Oscar Koning is a starting designer within Themed Entertainment. From his background as an illustrator and set designer he decided to start his own company.  ‘Oscar Koning Illustration & Design’ translates inspired storytelling and a trained drawer’s hand to beautiful experiences for visitors of the leisure branch. This year, he sponsors the Diamond ThemePark Awards for the second time. High time to get acquainted!

What made you want to be a designer in Themed Entertainment?

I was interested from a very early age. I remember making a kind of Dark Ride for my parents in the attic. It took me the whole afternoon to connect and arrange a bunch of lamps and cassette players with extension cords and time them in such a way that it more or less became a show. It wasn’t exactly quality entertainment, but it fascinated me. That fascination never left me. Making something out of nothing, either through an illustration or a stage set, is a very pleasant addiction.

You are a huge fan of theme parks yourself. Do you have a favourite?

For me that is the Efteling. That is my ‘home park’. My earliest childhood memories lie there. And the style of the Efteling has certainly influenced me, in the sense that you could say I’m a bit of an Anton Pieck-adept. The park is quite dear to my heart. I regularly visit theme parks all over the world, I was recently in Hong Kong Disneyland and Universal Studios in Singapore. Beautiful parks, each one of them, and absolutely inspiring. But the Efteling is unique. You don’t find it anywhere else.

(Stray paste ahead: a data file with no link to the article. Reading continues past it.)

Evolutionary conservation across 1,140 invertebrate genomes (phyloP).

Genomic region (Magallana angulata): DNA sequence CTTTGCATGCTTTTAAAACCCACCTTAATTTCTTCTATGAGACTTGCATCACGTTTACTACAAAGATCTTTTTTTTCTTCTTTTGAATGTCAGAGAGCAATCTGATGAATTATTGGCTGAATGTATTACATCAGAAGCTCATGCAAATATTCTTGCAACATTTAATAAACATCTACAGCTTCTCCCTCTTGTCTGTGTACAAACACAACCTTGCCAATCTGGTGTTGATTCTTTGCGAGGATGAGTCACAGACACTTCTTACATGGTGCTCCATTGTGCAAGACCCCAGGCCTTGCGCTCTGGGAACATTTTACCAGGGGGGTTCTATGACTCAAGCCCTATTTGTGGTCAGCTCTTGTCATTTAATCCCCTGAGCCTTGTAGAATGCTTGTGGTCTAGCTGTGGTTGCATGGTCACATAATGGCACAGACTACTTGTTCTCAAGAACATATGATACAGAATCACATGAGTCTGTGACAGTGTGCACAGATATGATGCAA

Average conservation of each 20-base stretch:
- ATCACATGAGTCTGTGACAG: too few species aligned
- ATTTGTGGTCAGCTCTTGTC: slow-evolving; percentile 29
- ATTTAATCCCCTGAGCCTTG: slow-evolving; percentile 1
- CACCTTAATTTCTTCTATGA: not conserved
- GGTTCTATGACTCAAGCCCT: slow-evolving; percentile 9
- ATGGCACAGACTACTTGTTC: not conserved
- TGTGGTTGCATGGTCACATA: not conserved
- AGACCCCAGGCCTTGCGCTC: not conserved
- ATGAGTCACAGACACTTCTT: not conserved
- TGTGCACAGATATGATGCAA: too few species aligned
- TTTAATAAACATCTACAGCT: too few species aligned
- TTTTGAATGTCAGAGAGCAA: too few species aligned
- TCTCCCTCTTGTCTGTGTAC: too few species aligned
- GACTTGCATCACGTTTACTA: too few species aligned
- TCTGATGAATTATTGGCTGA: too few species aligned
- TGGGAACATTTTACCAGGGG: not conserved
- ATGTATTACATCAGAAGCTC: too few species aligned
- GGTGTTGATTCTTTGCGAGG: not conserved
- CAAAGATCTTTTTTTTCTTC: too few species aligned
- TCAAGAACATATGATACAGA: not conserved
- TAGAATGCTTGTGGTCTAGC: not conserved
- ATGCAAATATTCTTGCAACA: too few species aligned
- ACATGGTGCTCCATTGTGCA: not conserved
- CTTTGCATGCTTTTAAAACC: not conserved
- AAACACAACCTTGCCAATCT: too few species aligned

What is your view on the role of the designer in the creation of theme park attraction?

A designer makes the story three-dimensional. Letters become lines. Things like technique, light and sound are essential elements of a ride. A designer draws the lines along which all those disciplines contribute to the ultimate experience.

You are a storyteller. Is a story essential to an attraction?

No, not every attraction or ride needs a story. A droptower or coaster doesn’t need a storyline to be appealing. But if you want to create a ride with a more layered experience, you will have to attach a solid theme to it. Sometimes that is a detailed story and sometimes only a few outlines. Storytelling must contribute in the right way to the experience of the visitor.

How would you describe that visitor?

I think the present-time visitor, especially the fan, is first and foremost well informed. So much information can be found on websites, internet fora and through podcasts. You can experience any attraction in the world, front seat, on YouTube. Those kinds of media not only give visitors a lot of information, I imagine they are also a useful source of feedback for the parks.

How do you view the current theme park landscape?

These are wonderful times for theme park fans. Worldwide, but certainly in Belgium and the Netherlands, too. We have a wealth of experience in our surroundings, as well as designers that make beautiful things. On top of that we have renowned parks and suppliers and enough money and confidence to start daring projects. I think we can be very proud of that in the Low Countries.

To what extent do you see that landscape change in the future?

I think interaction will play a larger role in attractions of the future. I’m also very interested in the possibilities of trackless ride systems. VR doesn’t seem to have reached its full potential either. In the coming years, we will be even more submerged in our experience and we will possibly have more influence on the route we take through a ride.

And where will we meet you in times to come?

I’m very happy with the chances I have been given. Furthermore I have an endless amount of ideas. So you will hear from me, no doubt about that!